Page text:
Why is all of this in an article about risks? Investors contemplating an investment into an intoxicating hemp business, as well as cannabis businesses looking to pivot into the space, have no idea what the future will hold. What could be a promising business model or investment today could turn into mush in five months if federal law changes. Nobody really knows what the future holds.

3. What’s going to happen with federal law?

For a while now, everyone’s been predicting that federal laws will soon change and that cannabis will be on schedule III of the CSA. But a lot of the reporting is based on an extremely limited public data set – virtually all of the publicly available documentation has been redacted beyond belief. And there is ample opposition to rescheduling within the federal government.

All of this means that rescheduling is by no means guaranteed – let alone on any fixed timeline. I tend to think that rescheduling will happen in 2024 and before the election – it’s clear that Biden is trying to appeal to voters on the cannabis issue with his recent pardons – which do not go even remotely far enough – and a limited rescheduling will give him a push with voters. However, schedule II rescheduling is also possible, which would not help resolve many federal tax issues.

It’s important to point out that even if cannabis is placed onto schedule III, nobody really knows exactly what would happen. Go ahead and look online – you’ll see opinions ranging from “rescheduling will be the end of the industry” to “rescheduling equals full legalization” and anything in between.

All of this is to say that we don’t know what the future holds. Basing a business model off of the potential that cannabis will (1) be rescheduled, (2) be rescheduled onto schedule III, and (3) that the post-rescheduling landscape will look any particular way is, well, foolhardy. Many cannabis businesses will do it anyway, and will face the consequences. So too will investors who fail to diligence their targets.

4. Unwary investors will lose big time

In 2024, we fully expect to see a level of fraud and mismanagement that we have not seen yet. A lot of smaller investors – and even institutional ones – are going to lose a lot of money investing in cannabis businesses in the coming year. We expect to see is that OTC market and Canadian public companies will use expected changes from the upcoming Farm Bill and rescheduling, as well as the opening up of new cannabis markets, to pump and dump stock. As we explained:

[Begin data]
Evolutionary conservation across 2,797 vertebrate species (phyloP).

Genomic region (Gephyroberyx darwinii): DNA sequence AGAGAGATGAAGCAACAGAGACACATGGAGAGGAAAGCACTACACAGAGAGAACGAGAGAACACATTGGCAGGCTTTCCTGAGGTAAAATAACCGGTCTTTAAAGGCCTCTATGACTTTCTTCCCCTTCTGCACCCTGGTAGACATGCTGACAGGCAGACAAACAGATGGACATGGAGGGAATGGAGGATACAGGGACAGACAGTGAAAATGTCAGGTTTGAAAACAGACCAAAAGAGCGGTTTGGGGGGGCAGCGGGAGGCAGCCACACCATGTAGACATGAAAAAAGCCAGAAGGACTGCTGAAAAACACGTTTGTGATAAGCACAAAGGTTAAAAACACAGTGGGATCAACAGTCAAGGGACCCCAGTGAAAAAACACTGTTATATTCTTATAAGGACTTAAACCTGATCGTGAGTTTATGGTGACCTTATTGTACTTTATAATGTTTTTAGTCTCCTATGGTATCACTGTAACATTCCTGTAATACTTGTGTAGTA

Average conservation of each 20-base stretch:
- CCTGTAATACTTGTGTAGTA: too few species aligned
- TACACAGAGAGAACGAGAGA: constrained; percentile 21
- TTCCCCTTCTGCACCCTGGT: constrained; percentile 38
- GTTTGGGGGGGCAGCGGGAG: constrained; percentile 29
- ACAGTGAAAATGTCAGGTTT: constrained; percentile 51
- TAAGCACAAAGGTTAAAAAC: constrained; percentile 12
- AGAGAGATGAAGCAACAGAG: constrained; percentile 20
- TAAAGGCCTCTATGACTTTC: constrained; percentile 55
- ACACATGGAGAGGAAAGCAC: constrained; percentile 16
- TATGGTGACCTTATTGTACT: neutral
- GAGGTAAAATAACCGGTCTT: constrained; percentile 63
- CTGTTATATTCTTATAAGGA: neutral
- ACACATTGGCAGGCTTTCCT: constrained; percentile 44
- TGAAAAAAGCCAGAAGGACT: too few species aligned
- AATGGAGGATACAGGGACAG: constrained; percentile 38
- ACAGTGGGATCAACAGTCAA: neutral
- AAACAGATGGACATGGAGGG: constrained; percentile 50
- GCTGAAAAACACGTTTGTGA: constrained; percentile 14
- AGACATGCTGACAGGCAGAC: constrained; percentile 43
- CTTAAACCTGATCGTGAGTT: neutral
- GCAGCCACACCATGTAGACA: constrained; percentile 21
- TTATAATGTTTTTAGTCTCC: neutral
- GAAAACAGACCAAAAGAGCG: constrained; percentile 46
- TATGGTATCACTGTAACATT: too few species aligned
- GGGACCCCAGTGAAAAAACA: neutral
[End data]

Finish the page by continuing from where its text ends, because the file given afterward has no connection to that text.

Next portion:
It almost seems that publicly traded stock companies are more focused on selling their stocks than on competing in the market. The herd mentality of investors seems to encourage this. Here’s how that basic logic works: Marijuana is booming. Therefore, marijuana businesses must be booming. In turn, all marijuana businesses must be booming. Therefore, I need to invest in a marijuana business. The only way I can easily invest in a marijuana business is to buy the stock in a publicly traded marijuana business. And so the stocks just keep booming.

This will be a problem with publicly traded cannabis businesses, but will be rampant for private companies that are subject to much less oversight from securities regulators. We expect to see investors being hoodwinked by overly aspirational, or outright fraudulent pitch decks from cannabis businesses. Again, a lot of this will be based on false promises about federal legalization and/or the effects of federal legalization on tax and banking issues. This has been a persistent problem for years and years, but with the potential for rescheduling actually on the horizon, we expect to see a lot more of it.

For years we’ve represented investors in evaluating potential investments into the industry, or in suing companies when things go south (and they do a lot!). There are telltale red flags when doing diligence of cannabis businesses, and a lot of them are much different from what you’d see investing into any other type of business. Investors who are not sufficiently prepared and who do not do their diligence will lose a lot of money in 2024.

Griffen Thorne